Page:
While PRAKASHDEEP began its journey in May 2003, it got formally registered as a trust in 2006. Over the years, Prakash Deep has touched the lives of thousands of children belonging to the poorest of the poor- many of whom had to leave on account of their being part of the floating population. Many children have returned to find love and a sense of belonging to Prakash Deep. Parents that were reluctant to send their children - who they considered were earning hands for them now willingly send them to our Learning Centres.
Let us look at PrakashDeep's journey so far..........
The First Step
Prakashdeep’s founder, Dr. Savita Datt, began teaching seven students under the shade of an Arjun tree with a Hindi Alphabet Chart hung on its trunk in a dilapidated park.
The number of students receiving basic preschool education grew to 40. On account of rains, operating classes in the open became impossible. We moved the children to the Market Verandah in Sector 21- A. Sita Pantha, our oldest student became the first teacher- teaching alphabets and numbers.
Prakashdeep was registered as a trust in 2006 and the number of students at that time was 120.
The school was reorganized into seven groups from Nursery to Class IV. The teachers were provided with a single set of books and the number of students increased to 180.
RANDOM aCTS OF SERVICE
The School began the Random Act of Services Program wherein the students reciprocated the kindness bestowed upon them by performing acts of service to the society. Class V was added and all the children were provided with individual sets of books, stationery, colouring supplies, drawing pads and school bags.
pARTNERSHIP WITH NCLP
Prakash Deep Trust partnered with NCLP, a central government funded project for the eradication of child labour. The mid-day meal program was introduced, which was an added incentive. The school started operating from two locations.
REACHING OUT TO THE SLUMS
25 Children from nearby slums were brought to a nearby park and thus, the third school came into existence.
jOURNEY TO EXCELLENCE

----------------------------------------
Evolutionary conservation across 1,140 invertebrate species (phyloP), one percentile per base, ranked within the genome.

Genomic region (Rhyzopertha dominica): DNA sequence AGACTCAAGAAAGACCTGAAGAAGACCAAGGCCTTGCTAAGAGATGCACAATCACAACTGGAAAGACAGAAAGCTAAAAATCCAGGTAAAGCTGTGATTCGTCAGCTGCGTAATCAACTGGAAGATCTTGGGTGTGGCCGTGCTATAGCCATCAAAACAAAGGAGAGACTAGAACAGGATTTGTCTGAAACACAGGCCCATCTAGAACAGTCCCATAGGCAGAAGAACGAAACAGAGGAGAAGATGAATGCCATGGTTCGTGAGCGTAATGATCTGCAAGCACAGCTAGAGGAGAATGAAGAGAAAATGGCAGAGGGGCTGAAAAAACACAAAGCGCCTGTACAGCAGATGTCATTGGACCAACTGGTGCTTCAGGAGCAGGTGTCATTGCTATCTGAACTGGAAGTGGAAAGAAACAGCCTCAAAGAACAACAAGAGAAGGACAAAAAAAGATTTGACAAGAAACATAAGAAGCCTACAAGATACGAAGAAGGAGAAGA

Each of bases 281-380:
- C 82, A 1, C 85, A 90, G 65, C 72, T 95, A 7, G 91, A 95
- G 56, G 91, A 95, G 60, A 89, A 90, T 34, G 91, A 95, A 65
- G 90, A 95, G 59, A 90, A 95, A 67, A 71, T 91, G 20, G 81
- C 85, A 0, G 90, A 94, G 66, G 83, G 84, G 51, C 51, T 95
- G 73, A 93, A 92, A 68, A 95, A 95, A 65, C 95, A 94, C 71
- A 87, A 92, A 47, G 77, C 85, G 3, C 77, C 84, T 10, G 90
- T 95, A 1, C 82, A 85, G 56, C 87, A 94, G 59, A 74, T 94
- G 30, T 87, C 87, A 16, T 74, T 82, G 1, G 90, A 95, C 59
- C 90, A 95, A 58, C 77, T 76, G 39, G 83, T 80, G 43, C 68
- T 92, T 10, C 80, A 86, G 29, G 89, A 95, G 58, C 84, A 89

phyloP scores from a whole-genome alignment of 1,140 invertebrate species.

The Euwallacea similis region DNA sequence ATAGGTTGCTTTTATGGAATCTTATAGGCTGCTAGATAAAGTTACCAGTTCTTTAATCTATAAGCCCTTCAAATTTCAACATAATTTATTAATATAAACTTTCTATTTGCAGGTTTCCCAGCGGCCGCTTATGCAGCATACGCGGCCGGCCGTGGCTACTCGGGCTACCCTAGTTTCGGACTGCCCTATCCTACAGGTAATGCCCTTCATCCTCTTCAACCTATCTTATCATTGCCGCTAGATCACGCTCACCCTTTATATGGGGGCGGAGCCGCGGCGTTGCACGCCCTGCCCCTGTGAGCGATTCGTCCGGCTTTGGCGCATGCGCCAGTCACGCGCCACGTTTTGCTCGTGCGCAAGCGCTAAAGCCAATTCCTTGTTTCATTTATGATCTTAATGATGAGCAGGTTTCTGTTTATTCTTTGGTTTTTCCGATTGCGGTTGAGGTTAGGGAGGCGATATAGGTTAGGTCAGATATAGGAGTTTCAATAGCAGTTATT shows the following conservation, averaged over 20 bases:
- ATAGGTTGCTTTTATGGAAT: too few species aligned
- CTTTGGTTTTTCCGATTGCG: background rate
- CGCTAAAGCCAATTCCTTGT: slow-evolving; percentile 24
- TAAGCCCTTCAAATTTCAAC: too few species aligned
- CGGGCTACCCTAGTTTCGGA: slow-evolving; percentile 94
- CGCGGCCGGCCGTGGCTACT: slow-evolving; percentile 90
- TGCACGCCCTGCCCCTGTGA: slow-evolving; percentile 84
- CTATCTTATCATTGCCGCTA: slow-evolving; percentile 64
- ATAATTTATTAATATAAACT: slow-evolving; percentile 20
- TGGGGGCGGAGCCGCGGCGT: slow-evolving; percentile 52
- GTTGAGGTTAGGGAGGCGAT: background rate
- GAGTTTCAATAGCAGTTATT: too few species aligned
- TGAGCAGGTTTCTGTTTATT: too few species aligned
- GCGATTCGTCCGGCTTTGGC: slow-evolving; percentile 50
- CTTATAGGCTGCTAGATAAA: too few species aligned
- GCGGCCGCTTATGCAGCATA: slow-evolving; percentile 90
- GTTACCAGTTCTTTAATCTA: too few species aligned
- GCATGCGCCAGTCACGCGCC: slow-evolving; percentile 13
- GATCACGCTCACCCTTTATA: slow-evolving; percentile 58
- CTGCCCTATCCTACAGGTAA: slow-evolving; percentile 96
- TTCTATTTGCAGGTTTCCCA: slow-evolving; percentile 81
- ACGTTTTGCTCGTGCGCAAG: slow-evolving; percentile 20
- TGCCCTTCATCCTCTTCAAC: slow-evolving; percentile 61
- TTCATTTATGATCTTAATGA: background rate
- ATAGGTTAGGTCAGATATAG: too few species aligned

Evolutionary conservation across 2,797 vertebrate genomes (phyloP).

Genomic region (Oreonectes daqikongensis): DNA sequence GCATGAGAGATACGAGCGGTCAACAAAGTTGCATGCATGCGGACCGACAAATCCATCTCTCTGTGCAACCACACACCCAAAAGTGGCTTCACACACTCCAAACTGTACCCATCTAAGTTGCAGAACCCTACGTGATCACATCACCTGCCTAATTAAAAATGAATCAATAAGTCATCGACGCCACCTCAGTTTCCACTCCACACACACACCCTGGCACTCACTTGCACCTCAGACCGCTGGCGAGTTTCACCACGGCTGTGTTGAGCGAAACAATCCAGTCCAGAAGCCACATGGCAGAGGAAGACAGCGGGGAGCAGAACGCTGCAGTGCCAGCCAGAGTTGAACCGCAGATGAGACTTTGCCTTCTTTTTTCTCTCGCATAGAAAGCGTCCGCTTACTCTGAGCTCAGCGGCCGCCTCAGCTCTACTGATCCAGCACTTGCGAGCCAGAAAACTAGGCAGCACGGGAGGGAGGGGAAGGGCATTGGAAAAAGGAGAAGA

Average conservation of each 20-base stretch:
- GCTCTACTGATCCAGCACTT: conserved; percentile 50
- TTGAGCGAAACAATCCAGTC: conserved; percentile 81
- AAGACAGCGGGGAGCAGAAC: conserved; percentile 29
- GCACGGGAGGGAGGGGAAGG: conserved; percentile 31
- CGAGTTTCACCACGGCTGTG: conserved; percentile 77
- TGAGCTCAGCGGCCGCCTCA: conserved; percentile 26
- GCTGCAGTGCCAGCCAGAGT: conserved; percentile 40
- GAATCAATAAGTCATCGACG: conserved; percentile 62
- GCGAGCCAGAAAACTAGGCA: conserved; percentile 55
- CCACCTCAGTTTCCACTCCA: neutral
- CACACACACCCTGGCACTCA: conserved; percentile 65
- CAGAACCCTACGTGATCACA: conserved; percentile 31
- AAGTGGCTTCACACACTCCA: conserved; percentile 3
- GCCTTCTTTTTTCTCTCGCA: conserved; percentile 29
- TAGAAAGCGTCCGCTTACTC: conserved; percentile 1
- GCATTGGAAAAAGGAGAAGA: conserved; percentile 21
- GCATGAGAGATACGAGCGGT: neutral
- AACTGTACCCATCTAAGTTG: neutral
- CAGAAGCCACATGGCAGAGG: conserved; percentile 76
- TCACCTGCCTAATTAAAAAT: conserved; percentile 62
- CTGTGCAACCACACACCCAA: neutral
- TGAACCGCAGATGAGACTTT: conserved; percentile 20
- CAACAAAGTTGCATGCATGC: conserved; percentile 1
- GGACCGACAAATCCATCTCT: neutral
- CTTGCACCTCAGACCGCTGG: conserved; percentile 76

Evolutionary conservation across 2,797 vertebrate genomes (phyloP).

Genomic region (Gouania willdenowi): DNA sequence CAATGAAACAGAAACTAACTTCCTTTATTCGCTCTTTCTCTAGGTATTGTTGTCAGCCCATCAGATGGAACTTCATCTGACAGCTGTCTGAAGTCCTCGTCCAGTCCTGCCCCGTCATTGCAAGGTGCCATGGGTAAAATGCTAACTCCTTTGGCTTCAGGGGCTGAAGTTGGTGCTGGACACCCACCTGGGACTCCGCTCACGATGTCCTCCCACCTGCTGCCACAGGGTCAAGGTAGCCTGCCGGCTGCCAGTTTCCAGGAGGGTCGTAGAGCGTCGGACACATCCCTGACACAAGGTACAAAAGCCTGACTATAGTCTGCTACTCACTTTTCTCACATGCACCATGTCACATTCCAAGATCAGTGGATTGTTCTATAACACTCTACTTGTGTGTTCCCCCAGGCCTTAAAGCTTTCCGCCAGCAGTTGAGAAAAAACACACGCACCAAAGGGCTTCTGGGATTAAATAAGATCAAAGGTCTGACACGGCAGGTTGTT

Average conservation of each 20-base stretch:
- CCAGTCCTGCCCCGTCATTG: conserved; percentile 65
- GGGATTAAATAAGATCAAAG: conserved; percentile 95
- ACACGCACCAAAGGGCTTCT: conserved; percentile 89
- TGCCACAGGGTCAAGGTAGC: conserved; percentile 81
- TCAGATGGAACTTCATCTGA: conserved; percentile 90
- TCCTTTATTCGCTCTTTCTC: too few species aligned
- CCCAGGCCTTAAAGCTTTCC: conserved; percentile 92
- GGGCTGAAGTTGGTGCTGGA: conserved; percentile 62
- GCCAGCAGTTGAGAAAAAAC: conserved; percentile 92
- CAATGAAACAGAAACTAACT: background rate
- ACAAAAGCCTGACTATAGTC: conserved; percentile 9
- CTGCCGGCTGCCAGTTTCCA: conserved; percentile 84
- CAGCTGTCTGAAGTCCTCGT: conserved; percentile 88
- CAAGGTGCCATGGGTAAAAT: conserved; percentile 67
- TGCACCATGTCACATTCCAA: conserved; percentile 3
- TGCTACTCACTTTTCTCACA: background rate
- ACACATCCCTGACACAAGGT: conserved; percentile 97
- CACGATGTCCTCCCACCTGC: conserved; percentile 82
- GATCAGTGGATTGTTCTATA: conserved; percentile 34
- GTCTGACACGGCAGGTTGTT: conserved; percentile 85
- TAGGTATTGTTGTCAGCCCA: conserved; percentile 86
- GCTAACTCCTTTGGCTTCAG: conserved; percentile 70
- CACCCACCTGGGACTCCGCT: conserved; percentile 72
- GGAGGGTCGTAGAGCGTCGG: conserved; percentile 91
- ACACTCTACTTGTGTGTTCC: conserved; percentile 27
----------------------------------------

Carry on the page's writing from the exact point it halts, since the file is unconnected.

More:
13 students were admitted to Goldfield Public School and their education upto the Senior Secondary level was free of charge while their uniforms, books and other supplies were taken care of by the trust . Class VI was introduced into the existing “class group”.
Children above the age of 14 were enrolled in the National Institute of Open Schooling (NIOS) for the Secondary Course so they could clear one subject at a time while they also studied for Class VI.
Barclays Capital and United Parcel Services (UPS) provided grants due to which a shop in the vicinity was rented which provided access to a library, computer lab and internet.
The shop where we were running our Skill Development Centre had to be vacated. We had to hire another place at an exorbitant rent. The new place however, provided us with more space for running the smart class and the computer class. More children were given access to these classes.
The number of students touched the six hundred mark in 2015. We had to hire a bigger place to accommodate the students. House Number 441 in Sector 21- A provided the space right in front of the park where the classes were held in the market area. All the students from class one onwards got access to the smart class and students above class six were given access to computer learning.
30 children from the nearby slum under the Badkhal flyover were incorporated into Prakash Deep. The new school was set up in the Green Belt adjoining the slum in Sector 21-C overlooking the Asian Hospital. The children could walk in themselves without any escorts. They were allowed to bring their little siblings with them so that their parents would allow them to attend school while they themselves went out to work and couldn’t take care of little babies.
National Child Labour Project (NCLP) withdrew all support to the NGOs working under its umbrella. This left Prakash Deep as well as many other NGOs struggling for survival. The salaries of the staff, the rent and expenses of books, uniforms and stationery which accounted for a large chunk of expenses became impossible to pay from the Trusts’ resources.